Sport Soccer

Thursday 26 April 2018

'Keane best captain I ever played under'

Beckham backs former United team-mate as he refutes controversial claims in Fergie's book

David Beckham
David Beckham
Alex Ferguson speaks about his relationship with former Manchester United captain Roy Keane in his autobiography

John Percy

DAVID BECKHAM described Roy Keane as the best captain he's ever worked under as he responded to Alex Ferguson's hard-hitting autobiography which took aim at the high-profile former Manchester United pair.

Ferguson said that Keane had lost the respect of the dressing-room after he made a withering attack on some of his team-mates in an interview with MUTV that was never broadcast.

Beckham had moved on from Old Trafford at that point but stressed that Keane was always a positive force who inspired up-and-coming players to follow his path.

"For me, Roy Keane is the best captain I've ever played under," he said. "He had two career-threatening injuries and battled back from both of them. That set the example for us young kids and so did the way he worked so hard in training and on the pitch."


Keane came out in support of Beckham in the fall-out from Ferguson's book release, arguing that the Scot was wrong to single out players who had won trophies for him.

The retired manager had criticised the Englishman's celebrity lifestyle.

Responding for the first time to Ferguson's observations, Beckham rejected the claims that he came to consider himself "bigger than the club".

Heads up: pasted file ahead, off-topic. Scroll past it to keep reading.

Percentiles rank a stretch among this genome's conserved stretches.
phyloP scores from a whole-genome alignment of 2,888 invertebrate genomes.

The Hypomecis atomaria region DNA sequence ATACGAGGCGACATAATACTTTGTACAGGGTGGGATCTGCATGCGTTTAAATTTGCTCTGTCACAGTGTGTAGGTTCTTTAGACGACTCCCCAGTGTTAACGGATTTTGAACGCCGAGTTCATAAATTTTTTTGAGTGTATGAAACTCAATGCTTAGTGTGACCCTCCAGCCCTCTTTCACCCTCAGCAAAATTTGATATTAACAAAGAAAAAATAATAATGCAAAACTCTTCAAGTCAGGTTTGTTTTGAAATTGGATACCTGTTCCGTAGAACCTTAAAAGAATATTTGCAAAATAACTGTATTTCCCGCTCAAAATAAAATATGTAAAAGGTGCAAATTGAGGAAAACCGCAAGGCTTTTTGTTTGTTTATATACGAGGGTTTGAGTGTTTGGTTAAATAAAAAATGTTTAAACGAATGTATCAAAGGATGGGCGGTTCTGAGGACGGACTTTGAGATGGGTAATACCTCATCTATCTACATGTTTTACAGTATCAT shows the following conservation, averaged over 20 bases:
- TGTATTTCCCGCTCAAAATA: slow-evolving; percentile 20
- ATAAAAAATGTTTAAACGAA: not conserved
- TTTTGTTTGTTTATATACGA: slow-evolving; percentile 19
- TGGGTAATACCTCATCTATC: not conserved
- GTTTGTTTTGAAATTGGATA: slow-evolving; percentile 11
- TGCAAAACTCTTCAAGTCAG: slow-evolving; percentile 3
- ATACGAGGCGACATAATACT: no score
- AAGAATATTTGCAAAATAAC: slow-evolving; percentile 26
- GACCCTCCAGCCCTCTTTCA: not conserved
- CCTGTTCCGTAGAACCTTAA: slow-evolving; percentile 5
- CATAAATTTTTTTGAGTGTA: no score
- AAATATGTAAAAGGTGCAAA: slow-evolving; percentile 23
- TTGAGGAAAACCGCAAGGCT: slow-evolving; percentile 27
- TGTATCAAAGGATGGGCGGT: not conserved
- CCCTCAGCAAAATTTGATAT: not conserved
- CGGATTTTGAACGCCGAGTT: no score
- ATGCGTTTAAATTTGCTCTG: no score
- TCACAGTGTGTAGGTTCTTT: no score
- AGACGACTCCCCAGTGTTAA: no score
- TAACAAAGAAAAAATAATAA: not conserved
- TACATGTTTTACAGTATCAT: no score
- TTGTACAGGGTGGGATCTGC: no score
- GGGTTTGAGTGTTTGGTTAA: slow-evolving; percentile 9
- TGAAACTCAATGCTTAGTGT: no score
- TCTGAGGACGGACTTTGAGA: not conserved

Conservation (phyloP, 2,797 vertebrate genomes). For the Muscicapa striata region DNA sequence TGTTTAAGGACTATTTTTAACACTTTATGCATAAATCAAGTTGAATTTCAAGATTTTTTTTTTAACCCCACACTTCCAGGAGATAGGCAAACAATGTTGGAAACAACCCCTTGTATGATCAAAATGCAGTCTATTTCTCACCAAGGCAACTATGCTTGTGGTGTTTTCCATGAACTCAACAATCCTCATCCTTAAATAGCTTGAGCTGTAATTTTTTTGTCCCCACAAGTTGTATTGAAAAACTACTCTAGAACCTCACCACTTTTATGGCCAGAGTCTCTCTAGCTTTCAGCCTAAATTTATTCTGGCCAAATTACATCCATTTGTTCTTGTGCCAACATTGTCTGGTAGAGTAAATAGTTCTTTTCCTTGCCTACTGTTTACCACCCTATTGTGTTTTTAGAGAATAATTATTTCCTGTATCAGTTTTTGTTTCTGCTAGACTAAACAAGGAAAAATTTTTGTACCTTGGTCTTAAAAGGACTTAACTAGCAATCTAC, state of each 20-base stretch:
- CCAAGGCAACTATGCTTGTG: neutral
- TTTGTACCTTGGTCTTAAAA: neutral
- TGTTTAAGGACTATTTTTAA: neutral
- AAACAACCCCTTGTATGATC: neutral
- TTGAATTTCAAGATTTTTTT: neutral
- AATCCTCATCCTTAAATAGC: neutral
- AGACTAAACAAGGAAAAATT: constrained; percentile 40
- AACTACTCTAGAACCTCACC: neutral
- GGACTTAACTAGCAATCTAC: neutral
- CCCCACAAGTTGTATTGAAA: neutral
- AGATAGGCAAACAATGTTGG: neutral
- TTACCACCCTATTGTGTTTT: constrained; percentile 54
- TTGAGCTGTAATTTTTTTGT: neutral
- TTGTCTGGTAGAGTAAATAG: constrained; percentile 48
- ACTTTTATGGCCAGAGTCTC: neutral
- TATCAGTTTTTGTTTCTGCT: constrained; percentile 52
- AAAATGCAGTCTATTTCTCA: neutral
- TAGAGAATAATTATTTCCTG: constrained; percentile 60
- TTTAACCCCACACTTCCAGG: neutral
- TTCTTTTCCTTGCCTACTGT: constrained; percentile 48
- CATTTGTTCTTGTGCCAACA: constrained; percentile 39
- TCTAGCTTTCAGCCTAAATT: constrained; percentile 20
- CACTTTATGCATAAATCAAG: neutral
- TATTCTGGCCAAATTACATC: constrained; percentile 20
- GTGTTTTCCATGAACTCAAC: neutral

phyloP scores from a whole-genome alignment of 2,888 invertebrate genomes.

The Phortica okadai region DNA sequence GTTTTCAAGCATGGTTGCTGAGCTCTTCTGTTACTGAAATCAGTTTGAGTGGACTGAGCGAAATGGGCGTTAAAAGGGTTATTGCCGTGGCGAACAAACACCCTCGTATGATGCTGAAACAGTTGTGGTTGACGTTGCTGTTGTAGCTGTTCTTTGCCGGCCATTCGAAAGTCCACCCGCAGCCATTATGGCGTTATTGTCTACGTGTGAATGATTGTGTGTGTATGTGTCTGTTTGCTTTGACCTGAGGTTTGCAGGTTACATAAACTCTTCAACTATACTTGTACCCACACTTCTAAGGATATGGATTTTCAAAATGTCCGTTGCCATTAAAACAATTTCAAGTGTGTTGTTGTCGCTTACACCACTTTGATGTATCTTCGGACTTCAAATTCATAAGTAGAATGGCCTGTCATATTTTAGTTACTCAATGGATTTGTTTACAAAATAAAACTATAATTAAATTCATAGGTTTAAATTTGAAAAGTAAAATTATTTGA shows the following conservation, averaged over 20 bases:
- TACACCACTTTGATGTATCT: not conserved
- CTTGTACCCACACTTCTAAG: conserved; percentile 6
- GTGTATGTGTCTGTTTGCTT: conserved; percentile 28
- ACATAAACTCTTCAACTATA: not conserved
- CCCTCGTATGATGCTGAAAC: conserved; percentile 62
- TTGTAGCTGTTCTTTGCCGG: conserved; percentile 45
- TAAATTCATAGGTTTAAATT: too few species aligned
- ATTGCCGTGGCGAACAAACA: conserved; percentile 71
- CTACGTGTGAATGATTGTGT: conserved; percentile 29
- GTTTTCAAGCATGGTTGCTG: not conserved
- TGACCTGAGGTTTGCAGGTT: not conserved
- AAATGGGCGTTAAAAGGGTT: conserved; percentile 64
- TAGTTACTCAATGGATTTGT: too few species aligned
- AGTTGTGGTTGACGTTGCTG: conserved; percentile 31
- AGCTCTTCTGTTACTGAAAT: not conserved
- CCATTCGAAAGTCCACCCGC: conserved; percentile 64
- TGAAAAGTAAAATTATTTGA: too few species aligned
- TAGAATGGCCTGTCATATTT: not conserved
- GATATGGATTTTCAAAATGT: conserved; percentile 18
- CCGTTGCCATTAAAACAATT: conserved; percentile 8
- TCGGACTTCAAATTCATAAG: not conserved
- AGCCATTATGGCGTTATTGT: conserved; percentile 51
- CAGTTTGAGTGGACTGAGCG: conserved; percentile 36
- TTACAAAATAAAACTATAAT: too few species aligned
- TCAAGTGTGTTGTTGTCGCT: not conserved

Beckham said: "I think if you speak to players I played with – players like Roy Keane, Zinedine Zidane, Ronaldo, Roberto Carlos and Raul – they will tell you my career was all about hard work.

"I think the manager (Ferguson) will as well."

Launching his own far less explosive autobiography, Beckham said he was only "kind of joking" when he revealed that he had been planning to offer Ferguson, who is 71, the chance to be manager the former United player's proposed new MLS team, which is likely to be based in Miami.

When asked by interviewer Jake Humphrey if Ferguson had broken a golden rule by publishing stories from within the dressing-room, especially given the Scot's desire to keep all such matters secret during his United career, Beckham replied: "Well, yeah, apparently they (dressing-room stories) do (come out).

"I am excited about my book; I wish him good luck with his. I won't be negative about Alex Ferguson because he gave me the chance to live my dream.

"He gave me the chance to do that. He believed in me and believed in the rest of the young lads who came through this with us. I was lucky to play under Alex Ferguson for 12 years and he's truly the best."

Beckham's decision to leave United for Real Madrid in 2003 was also criticised by Ferguson, who claimed that the midfielder's representatives had been in contact with the Spanish club long before his eventual £24.5m move.

The transfer to Madrid ended a 14-year spell at Old Trafford and Beckham said it proved so painful that he could not bring himself to watch his old club.